Wednesday, Jan. 20, 2010

Haiti's Orphaned Kids: How the Quake Is Speeding Adoptions

Dressed in an orange floral pinafore with her hair neatly pulled back into cornrows, 7-year-old Marie Guerline Clerge Bryditzki could serve as the poster child for increased efforts to place Haiti's orphans in adoptive homes following the devastating earthquake.

Although Marie has living biological parents in Haiti, she is going to live with a family in the U.S. that has been trying to adopt her for the past two years, says Dixie Bickel, director of God's Littlest Angels, the agency outside of Pétionville that arranged the adoption. Exactly a week after the Jan. 12 7.0-magnitude quake, the paperwork was in order and Marie was set to fly out of Toussaint Louverture International Airport in Port-au-Prince.

"The only good thing to come out of this [earthquake] is to see babies go home as babies," says Bickel, explaining that before the earthquake, it usually took at least two years for the adoption of Haitian children to go through. "Nine years ago, it only took three months," she says, adding that both Haitian and American bureaucracies are to blame. Where the Canadian embassy can process the necessary visas in three days, it's not unusual for the U.S. embassy in Port-au-Prince to take upwards of six weeks, she says.

In Marie's case, it took only two days. Her temporary guardian — Henry Couser, development director of Operation Mobilization, a Christian relief organization out of Georgia — shepherded her through the process. Adoptive parents Debbie and Steve Bryditzki enlisted Couser's help when they heard he was heading to Haiti to bring relief supplies. The California couple also tapped media mogul Ted Turner to help fly the child out, Couser tells TIME. The airport cleared his plane to land at 4 a.m. on Jan. 20, Couser says.

Marie's biological parents said goodbye to their youngest child on Jan. 18. "It's a very unusual situation, where she is not an 'orphan' orphan," Couser says. "There was an awful lot of tears yesterday from Mama and Papa. Her parents gave her up because they want her to have a better life." She is the youngest of four children, and her unemployed parents couldn't afford to take care of her, he says. Bickel further explains that despite how healthy Marie currently looks, she was sickly as a child and required medical attention.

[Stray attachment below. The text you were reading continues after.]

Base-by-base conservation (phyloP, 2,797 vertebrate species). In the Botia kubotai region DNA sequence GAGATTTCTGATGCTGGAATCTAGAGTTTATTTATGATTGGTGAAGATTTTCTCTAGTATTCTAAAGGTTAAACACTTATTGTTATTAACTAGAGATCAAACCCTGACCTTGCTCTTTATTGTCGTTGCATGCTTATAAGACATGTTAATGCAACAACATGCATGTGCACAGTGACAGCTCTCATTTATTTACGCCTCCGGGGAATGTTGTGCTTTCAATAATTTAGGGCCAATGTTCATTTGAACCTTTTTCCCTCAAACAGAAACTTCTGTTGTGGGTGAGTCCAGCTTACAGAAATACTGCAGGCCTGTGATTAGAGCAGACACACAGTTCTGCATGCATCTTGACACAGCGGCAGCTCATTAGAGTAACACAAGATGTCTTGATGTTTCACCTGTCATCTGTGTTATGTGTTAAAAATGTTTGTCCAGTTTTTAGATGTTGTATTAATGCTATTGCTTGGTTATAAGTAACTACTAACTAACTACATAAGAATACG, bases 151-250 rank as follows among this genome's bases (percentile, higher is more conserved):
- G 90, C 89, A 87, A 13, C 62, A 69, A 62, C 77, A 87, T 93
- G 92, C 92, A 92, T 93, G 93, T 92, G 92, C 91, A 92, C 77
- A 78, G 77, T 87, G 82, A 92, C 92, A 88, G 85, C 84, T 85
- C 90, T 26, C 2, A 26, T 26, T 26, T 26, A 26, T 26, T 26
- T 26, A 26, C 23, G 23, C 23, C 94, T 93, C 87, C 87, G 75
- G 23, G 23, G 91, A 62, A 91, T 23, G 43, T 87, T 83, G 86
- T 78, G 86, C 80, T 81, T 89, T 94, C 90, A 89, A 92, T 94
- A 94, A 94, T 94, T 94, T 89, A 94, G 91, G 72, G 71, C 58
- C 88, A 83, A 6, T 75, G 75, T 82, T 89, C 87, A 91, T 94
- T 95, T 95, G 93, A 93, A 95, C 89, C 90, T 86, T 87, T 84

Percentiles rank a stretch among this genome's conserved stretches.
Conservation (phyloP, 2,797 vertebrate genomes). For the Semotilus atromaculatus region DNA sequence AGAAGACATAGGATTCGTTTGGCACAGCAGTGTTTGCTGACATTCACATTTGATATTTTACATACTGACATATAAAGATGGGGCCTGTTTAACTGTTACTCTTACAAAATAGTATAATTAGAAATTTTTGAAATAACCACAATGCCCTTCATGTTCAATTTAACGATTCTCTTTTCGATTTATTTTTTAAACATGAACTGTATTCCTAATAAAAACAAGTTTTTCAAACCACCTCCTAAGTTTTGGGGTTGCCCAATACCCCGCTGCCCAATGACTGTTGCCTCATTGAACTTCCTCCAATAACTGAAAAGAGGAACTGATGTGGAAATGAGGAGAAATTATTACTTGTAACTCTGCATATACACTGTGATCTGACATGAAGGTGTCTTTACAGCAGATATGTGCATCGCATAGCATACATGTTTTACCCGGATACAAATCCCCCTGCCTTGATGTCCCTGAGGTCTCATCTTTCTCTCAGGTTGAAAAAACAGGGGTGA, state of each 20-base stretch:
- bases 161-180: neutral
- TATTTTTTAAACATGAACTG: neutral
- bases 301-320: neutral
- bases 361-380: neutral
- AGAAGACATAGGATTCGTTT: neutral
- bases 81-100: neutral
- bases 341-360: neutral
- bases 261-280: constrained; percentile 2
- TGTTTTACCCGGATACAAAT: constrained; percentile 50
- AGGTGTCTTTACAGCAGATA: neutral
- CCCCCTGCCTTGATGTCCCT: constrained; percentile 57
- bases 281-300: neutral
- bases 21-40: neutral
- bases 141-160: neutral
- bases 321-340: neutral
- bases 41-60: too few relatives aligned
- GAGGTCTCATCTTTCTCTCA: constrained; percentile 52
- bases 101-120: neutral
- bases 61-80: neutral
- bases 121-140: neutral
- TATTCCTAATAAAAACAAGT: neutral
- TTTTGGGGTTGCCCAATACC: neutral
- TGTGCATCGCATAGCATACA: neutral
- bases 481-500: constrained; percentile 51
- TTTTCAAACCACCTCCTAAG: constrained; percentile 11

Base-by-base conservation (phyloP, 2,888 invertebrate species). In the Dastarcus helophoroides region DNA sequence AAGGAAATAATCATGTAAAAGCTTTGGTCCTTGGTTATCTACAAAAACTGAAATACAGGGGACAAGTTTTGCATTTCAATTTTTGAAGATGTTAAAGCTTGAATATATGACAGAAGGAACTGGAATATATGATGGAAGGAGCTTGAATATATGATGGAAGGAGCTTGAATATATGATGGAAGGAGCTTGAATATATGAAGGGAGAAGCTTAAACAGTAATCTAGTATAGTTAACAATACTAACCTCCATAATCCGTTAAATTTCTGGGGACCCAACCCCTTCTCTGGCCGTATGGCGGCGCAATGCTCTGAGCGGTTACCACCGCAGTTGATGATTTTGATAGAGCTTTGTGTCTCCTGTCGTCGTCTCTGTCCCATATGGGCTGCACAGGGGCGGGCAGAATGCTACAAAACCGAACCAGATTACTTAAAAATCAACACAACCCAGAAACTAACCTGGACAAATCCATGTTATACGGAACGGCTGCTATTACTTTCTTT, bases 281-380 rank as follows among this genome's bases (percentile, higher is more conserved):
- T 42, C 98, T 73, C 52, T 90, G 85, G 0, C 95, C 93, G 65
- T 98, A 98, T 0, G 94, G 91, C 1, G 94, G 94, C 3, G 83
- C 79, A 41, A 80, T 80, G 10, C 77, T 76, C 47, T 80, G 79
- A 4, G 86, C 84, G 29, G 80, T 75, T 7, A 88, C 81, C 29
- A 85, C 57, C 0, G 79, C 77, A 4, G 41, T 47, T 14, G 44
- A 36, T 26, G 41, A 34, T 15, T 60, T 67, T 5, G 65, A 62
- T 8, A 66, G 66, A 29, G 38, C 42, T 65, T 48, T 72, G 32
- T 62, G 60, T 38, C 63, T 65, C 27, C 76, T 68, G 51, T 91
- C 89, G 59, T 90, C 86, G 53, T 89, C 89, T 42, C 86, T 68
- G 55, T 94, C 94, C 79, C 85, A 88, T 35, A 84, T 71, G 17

Celianie Valmond, who oversees the orphanage Maison D'Enfant Par La Foi (Children's Home for the Faith), says there are many Haitian children like Marie who are in orphanages because their parents either cannot afford to raise them or have abandoned them — or are dead. Valmond's orphanage, in the Carrefour district of the capital, normally houses 200 orphans. But since the earthquake, whole families are bunking at orphanages rather than going homeless, she says. The number of people seeking shelter at the facilities since the quake has doubled, she says, adding that this is happening throughout the country. At many of the roughly 55 orphanages in Carrefour, people have resorted to sleeping on mattresses outside; there simply is not enough room to house everyone indoors. Some have more dire concerns. The Good Shepherd, another orphanage in Carrefour, has placed all of its orphans outside because the dormitory suffered widespread cracks in its foundation.

There are other looming problems. "We're preparing for 15,000 new orphans in the Carrefour area," says Valmond. Carrefour had a population of more than 400,000 before the quake, and many of those who survived lost one or both parents as well as their homes, she says.

Marie is one of the lucky ones. The original plan was to fly her out on a Gulfstream jet on Jan. 18. Because she didn't have a photograph and the embassy initially wasn't able to transmit one taken there, Couser and his charge had to return the following day. A portly security officer, who previously had worked with Blackwater, arbitrarily blocked a U.S. reporter from entering the embassy to accompany them through the process. Meanwhile, thousands of Haitians waited patiently in the relentless heat, the queue resembling something from the fall of Saigon, when desperate refugees sought to leave Vietnam at the end of the war.

What seemed like a simple process turned into a 2½-hr. ordeal. "Just heard a guy say that they can't print anything right now," Couser texted. "Whole batch of documents waiting to go. Can't believe that for lack of a printer, the whole process has come to a standstill." And then suddenly a breakthrough. Shortly before 2:30 p.m, Linda Percy, who arranges humanitarian visas, provided the necessary documents in an official goldenrod-colored envelope with "EVACUATED ORPHAN" written in block letters on the front. "I wish I could have given this to you last night," Percy told Couser. "But she's ready to go."